What is “Pursuit of Abbeyness”?

“Pursuit of Abbeyness” is primarily a place to write about beer and homebrewing.

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Why “Abbeyness”? It’s more than a play on words. I seek out, drink, appreciate and create beers of many styles from around the world, but I love the beer culture of Belgium in particular. There are many strands to that culture, from the intriguing Lambics and Gueuzes of Pajottenland, through the farmhouse Saisons of Hainaut, to the freewheeling experimentations of the current wave of globally-inspired brewers. But the most emblematic strand comes from the country’s six Trappist breweries and the “abbey beers” they have inspired.

Moreover, this brewing tradition, stretching from the millennium-old Weihenstephan in Bavaria to the revitalised Brouwerij der Sint-Benedictusabdij de Achelse Kluis in Hamont-Achel, happily situates beer within a long history of European culture, reflection, meditation and hospitality.

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That is why “Pursuit of Abbeyness” is only primarily, and not exclusively, a place to write about beer and homebrewing. It will be a homebrewing diary – a place to discuss growing knowledge and experience, ingredients and equipment. It will be a record of beers and beer times that I have enjoyed. It will be a place to debate beer styles, beer culture and beer news.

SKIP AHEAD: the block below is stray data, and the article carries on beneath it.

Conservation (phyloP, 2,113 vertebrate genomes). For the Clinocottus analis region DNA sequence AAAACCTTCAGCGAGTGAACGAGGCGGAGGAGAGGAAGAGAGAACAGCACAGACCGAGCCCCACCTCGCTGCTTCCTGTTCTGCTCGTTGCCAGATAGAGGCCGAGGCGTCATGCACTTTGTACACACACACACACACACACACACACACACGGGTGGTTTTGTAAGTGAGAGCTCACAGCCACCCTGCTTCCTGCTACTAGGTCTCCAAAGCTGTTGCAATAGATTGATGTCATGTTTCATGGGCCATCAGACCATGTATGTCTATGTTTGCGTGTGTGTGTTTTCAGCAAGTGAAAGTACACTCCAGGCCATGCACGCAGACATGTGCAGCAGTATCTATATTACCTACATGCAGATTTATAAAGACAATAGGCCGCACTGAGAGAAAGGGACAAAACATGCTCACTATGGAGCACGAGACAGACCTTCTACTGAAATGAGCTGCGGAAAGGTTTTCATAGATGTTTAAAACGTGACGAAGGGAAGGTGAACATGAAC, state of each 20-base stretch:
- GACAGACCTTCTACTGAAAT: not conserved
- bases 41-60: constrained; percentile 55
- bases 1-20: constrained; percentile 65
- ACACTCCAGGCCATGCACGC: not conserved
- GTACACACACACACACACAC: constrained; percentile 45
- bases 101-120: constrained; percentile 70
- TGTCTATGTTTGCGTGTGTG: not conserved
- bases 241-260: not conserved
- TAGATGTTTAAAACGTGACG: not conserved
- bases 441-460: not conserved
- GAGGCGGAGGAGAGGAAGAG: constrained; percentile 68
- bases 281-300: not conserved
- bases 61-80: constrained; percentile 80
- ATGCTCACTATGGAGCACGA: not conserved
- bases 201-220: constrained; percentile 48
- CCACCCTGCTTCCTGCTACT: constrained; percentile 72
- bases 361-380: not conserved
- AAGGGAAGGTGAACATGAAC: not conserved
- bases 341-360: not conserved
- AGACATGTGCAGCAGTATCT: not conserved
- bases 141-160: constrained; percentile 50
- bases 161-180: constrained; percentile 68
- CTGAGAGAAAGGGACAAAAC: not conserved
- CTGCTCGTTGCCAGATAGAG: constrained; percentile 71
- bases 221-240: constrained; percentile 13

But man and woman shall not live by beer alone, and those who drink beer only to reflect on beer have not really tasted beer, or savoured its true significance. Therefore, my ambition is to write about beer and brewing in a spirit of broader reflection and meditation as often as possible, but also to make “Pursuit of Abbeyness” a place to write about many other aspects of “the good life” – culture, experiences and ideas.

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In the Declaration of Independence of the United States of America, Thomas Jefferson listed “the pursuit of happiness” among the inalienable human rights. He was wise enough to acknowledge that happiness cannot be guaranteed. Indeed, perhaps he suggests that happiness lies rather in the pursuit than in the thing itself.

The same is true of “Abbeyness”. After all, should I be lucky enough to attract some readers, few will ever get to taste my beers – they can only hope to join me in the pursuit. Meditations can always be deeper, insights more informed. With its hundreds of variables and its sensitive living cultures of yeast, homebrewing is governed by chance and risk. Thankfully, homebrewers soon learn that chance is more often serendipitous than not. We try always to enjoy the pursuit. And we usually end up with a beer that intrigues, a beer that we love, rather than the beer that we thought we wanted.

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“Pursuit of Abbeyness” invites you to embrace that serendipity with me.

To your health! Cheers!

Martin Steward, June 2017

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